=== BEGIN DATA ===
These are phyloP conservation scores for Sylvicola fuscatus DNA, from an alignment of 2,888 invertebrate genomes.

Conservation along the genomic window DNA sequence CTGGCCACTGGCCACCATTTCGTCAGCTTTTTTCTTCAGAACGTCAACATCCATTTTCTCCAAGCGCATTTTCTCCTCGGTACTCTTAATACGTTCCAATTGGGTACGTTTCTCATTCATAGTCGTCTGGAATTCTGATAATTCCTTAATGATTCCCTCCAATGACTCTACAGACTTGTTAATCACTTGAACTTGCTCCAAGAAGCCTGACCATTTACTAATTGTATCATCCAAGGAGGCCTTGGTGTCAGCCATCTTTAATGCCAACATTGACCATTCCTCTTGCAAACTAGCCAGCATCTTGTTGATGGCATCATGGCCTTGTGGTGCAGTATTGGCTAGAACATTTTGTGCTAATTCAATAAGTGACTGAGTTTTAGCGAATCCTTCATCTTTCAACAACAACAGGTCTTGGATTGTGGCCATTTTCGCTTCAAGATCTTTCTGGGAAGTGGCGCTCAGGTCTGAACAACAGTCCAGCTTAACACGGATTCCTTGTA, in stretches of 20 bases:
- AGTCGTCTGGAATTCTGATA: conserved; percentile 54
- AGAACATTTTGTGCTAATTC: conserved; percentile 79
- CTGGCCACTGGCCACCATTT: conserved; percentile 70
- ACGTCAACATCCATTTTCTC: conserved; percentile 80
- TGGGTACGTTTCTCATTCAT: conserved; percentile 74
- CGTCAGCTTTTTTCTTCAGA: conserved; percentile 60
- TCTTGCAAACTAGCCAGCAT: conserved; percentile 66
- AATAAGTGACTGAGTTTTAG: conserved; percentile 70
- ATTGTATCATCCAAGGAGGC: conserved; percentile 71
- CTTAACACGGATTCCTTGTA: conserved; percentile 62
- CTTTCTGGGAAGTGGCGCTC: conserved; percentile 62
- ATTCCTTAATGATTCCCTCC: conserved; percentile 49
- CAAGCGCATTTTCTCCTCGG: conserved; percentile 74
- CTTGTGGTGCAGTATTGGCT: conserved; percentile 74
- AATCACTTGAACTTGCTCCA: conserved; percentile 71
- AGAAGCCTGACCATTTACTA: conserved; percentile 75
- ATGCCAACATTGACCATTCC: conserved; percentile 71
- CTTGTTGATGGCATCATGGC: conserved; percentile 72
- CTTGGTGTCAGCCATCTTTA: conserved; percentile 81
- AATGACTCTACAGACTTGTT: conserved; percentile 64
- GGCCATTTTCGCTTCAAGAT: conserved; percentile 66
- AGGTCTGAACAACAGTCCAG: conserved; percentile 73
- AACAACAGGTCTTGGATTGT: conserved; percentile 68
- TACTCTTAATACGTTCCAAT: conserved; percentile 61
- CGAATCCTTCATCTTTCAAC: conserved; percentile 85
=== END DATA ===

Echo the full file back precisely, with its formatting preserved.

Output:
These are phyloP conservation scores for Sylvicola fuscatus DNA, from an alignment of 2,888 invertebrate genomes.

Conservation along the genomic window DNA sequence CTGGCCACTGGCCACCATTTCGTCAGCTTTTTTCTTCAGAACGTCAACATCCATTTTCTCCAAGCGCATTTTCTCCTCGGTACTCTTAATACGTTCCAATTGGGTACGTTTCTCATTCATAGTCGTCTGGAATTCTGATAATTCCTTAATGATTCCCTCCAATGACTCTACAGACTTGTTAATCACTTGAACTTGCTCCAAGAAGCCTGACCATTTACTAATTGTATCATCCAAGGAGGCCTTGGTGTCAGCCATCTTTAATGCCAACATTGACCATTCCTCTTGCAAACTAGCCAGCATCTTGTTGATGGCATCATGGCCTTGTGGTGCAGTATTGGCTAGAACATTTTGTGCTAATTCAATAAGTGACTGAGTTTTAGCGAATCCTTCATCTTTCAACAACAACAGGTCTTGGATTGTGGCCATTTTCGCTTCAAGATCTTTCTGGGAAGTGGCGCTCAGGTCTGAACAACAGTCCAGCTTAACACGGATTCCTTGTA, in stretches of 20 bases:
- AGTCGTCTGGAATTCTGATA: conserved; percentile 54
- AGAACATTTTGTGCTAATTC: conserved; percentile 79
- CTGGCCACTGGCCACCATTT: conserved; percentile 70
- ACGTCAACATCCATTTTCTC: conserved; percentile 80
- TGGGTACGTTTCTCATTCAT: conserved; percentile 74
- CGTCAGCTTTTTTCTTCAGA: conserved; percentile 60
- TCTTGCAAACTAGCCAGCAT: conserved; percentile 66
- AATAAGTGACTGAGTTTTAG: conserved; percentile 70
- ATTGTATCATCCAAGGAGGC: conserved; percentile 71
- CTTAACACGGATTCCTTGTA: conserved; percentile 62
- CTTTCTGGGAAGTGGCGCTC: conserved; percentile 62
- ATTCCTTAATGATTCCCTCC: conserved; percentile 49
- CAAGCGCATTTTCTCCTCGG: conserved; percentile 74
- CTTGTGGTGCAGTATTGGCT: conserved; percentile 74
- AATCACTTGAACTTGCTCCA: conserved; percentile 71
- AGAAGCCTGACCATTTACTA: conserved; percentile 75
- ATGCCAACATTGACCATTCC: conserved; percentile 71
- CTTGTTGATGGCATCATGGC: conserved; percentile 72
- CTTGGTGTCAGCCATCTTTA: conserved; percentile 81
- AATGACTCTACAGACTTGTT: conserved; percentile 64
- GGCCATTTTCGCTTCAAGAT: conserved; percentile 66
- AGGTCTGAACAACAGTCCAG: conserved; percentile 73
- AACAACAGGTCTTGGATTGT: conserved; percentile 68
- TACTCTTAATACGTTCCAAT: conserved; percentile 61
- CGAATCCTTCATCTTTCAAC: conserved; percentile 85